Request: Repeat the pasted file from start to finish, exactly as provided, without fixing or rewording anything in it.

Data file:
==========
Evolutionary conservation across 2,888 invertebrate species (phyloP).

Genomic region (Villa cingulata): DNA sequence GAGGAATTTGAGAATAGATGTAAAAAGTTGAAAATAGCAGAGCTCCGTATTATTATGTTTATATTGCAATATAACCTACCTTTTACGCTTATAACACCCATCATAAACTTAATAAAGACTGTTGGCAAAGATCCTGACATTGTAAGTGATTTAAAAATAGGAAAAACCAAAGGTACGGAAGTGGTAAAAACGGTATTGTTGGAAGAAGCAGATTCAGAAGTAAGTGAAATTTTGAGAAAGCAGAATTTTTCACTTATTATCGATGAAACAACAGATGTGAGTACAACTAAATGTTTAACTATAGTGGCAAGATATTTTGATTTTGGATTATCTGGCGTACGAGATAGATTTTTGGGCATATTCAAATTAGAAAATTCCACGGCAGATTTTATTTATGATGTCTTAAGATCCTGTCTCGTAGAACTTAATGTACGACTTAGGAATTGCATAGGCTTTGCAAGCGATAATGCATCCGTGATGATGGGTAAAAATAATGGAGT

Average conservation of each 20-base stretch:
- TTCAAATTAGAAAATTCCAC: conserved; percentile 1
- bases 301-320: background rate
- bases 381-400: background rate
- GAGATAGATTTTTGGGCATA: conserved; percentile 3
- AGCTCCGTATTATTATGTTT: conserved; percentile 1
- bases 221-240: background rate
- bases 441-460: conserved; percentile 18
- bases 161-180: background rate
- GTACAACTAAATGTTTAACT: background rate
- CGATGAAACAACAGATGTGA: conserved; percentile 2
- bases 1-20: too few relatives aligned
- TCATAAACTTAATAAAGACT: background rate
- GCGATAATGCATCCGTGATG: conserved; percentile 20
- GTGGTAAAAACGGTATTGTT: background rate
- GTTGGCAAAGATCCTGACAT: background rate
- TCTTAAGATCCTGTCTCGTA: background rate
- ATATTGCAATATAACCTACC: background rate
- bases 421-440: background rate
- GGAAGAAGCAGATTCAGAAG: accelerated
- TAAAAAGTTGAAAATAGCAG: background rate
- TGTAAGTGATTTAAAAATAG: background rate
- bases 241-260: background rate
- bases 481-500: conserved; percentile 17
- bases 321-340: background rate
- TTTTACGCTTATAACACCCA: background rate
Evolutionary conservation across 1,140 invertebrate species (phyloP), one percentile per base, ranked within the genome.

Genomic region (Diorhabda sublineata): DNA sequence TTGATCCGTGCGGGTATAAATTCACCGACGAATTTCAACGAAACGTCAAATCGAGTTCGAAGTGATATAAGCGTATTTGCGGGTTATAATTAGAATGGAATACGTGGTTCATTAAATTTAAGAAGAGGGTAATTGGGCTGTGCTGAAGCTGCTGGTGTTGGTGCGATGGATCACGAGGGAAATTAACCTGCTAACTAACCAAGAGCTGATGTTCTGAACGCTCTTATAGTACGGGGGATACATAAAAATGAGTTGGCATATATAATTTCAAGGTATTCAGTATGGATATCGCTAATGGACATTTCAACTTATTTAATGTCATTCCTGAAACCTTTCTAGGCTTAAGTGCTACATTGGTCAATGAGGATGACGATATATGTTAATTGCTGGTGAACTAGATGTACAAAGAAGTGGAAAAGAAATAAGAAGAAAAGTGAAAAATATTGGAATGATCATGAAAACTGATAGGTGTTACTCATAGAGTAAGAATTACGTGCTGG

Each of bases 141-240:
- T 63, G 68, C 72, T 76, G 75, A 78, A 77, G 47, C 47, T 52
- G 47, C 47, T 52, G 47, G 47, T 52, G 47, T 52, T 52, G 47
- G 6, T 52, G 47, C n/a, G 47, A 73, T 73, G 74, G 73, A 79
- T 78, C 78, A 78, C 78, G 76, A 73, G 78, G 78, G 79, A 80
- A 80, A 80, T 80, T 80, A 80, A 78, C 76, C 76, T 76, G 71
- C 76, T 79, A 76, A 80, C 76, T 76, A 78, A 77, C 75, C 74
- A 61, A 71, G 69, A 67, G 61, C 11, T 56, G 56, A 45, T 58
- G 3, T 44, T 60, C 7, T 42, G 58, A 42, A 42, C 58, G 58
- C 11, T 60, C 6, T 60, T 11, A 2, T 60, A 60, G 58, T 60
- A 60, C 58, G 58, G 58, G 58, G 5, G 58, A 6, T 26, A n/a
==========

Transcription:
Evolutionary conservation across 2,888 invertebrate species (phyloP).

Genomic region (Villa cingulata): DNA sequence GAGGAATTTGAGAATAGATGTAAAAAGTTGAAAATAGCAGAGCTCCGTATTATTATGTTTATATTGCAATATAACCTACCTTTTACGCTTATAACACCCATCATAAACTTAATAAAGACTGTTGGCAAAGATCCTGACATTGTAAGTGATTTAAAAATAGGAAAAACCAAAGGTACGGAAGTGGTAAAAACGGTATTGTTGGAAGAAGCAGATTCAGAAGTAAGTGAAATTTTGAGAAAGCAGAATTTTTCACTTATTATCGATGAAACAACAGATGTGAGTACAACTAAATGTTTAACTATAGTGGCAAGATATTTTGATTTTGGATTATCTGGCGTACGAGATAGATTTTTGGGCATATTCAAATTAGAAAATTCCACGGCAGATTTTATTTATGATGTCTTAAGATCCTGTCTCGTAGAACTTAATGTACGACTTAGGAATTGCATAGGCTTTGCAAGCGATAATGCATCCGTGATGATGGGTAAAAATAATGGAGT

Average conservation of each 20-base stretch:
- TTCAAATTAGAAAATTCCAC: conserved; percentile 1
- bases 301-320: background rate
- bases 381-400: background rate
- GAGATAGATTTTTGGGCATA: conserved; percentile 3
- AGCTCCGTATTATTATGTTT: conserved; percentile 1
- bases 221-240: background rate
- bases 441-460: conserved; percentile 18
- bases 161-180: background rate
- GTACAACTAAATGTTTAACT: background rate
- CGATGAAACAACAGATGTGA: conserved; percentile 2
- bases 1-20: too few relatives aligned
- TCATAAACTTAATAAAGACT: background rate
- GCGATAATGCATCCGTGATG: conserved; percentile 20
- GTGGTAAAAACGGTATTGTT: background rate
- GTTGGCAAAGATCCTGACAT: background rate
- TCTTAAGATCCTGTCTCGTA: background rate
- ATATTGCAATATAACCTACC: background rate
- bases 421-440: background rate
- GGAAGAAGCAGATTCAGAAG: accelerated
- TAAAAAGTTGAAAATAGCAG: background rate
- TGTAAGTGATTTAAAAATAG: background rate
- bases 241-260: background rate
- bases 481-500: conserved; percentile 17
- bases 321-340: background rate
- TTTTACGCTTATAACACCCA: background rate
Evolutionary conservation across 1,140 invertebrate species (phyloP), one percentile per base, ranked within the genome.

Genomic region (Diorhabda sublineata): DNA sequence TTGATCCGTGCGGGTATAAATTCACCGACGAATTTCAACGAAACGTCAAATCGAGTTCGAAGTGATATAAGCGTATTTGCGGGTTATAATTAGAATGGAATACGTGGTTCATTAAATTTAAGAAGAGGGTAATTGGGCTGTGCTGAAGCTGCTGGTGTTGGTGCGATGGATCACGAGGGAAATTAACCTGCTAACTAACCAAGAGCTGATGTTCTGAACGCTCTTATAGTACGGGGGATACATAAAAATGAGTTGGCATATATAATTTCAAGGTATTCAGTATGGATATCGCTAATGGACATTTCAACTTATTTAATGTCATTCCTGAAACCTTTCTAGGCTTAAGTGCTACATTGGTCAATGAGGATGACGATATATGTTAATTGCTGGTGAACTAGATGTACAAAGAAGTGGAAAAGAAATAAGAAGAAAAGTGAAAAATATTGGAATGATCATGAAAACTGATAGGTGTTACTCATAGAGTAAGAATTACGTGCTGG

Each of bases 141-240:
- T 63, G 68, C 72, T 76, G 75, A 78, A 77, G 47, C 47, T 52
- G 47, C 47, T 52, G 47, G 47, T 52, G 47, T 52, T 52, G 47
- G 6, T 52, G 47, C n/a, G 47, A 73, T 73, G 74, G 73, A 79
- T 78, C 78, A 78, C 78, G 76, A 73, G 78, G 78, G 79, A 80
- A 80, A 80, T 80, T 80, A 80, A 78, C 76, C 76, T 76, G 71
- C 76, T 79, A 76, A 80, C 76, T 76, A 78, A 77, C 75, C 74
- A 61, A 71, G 69, A 67, G 61, C 11, T 56, G 56, A 45, T 58
- G 3, T 44, T 60, C 7, T 42, G 58, A 42, A 42, C 58, G 58
- C 11, T 60, C 6, T 60, T 11, A 2, T 60, A 60, G 58, T 60
- A 60, C 58, G 58, G 58, G 58, G 5, G 58, A 6, T 26, A n/a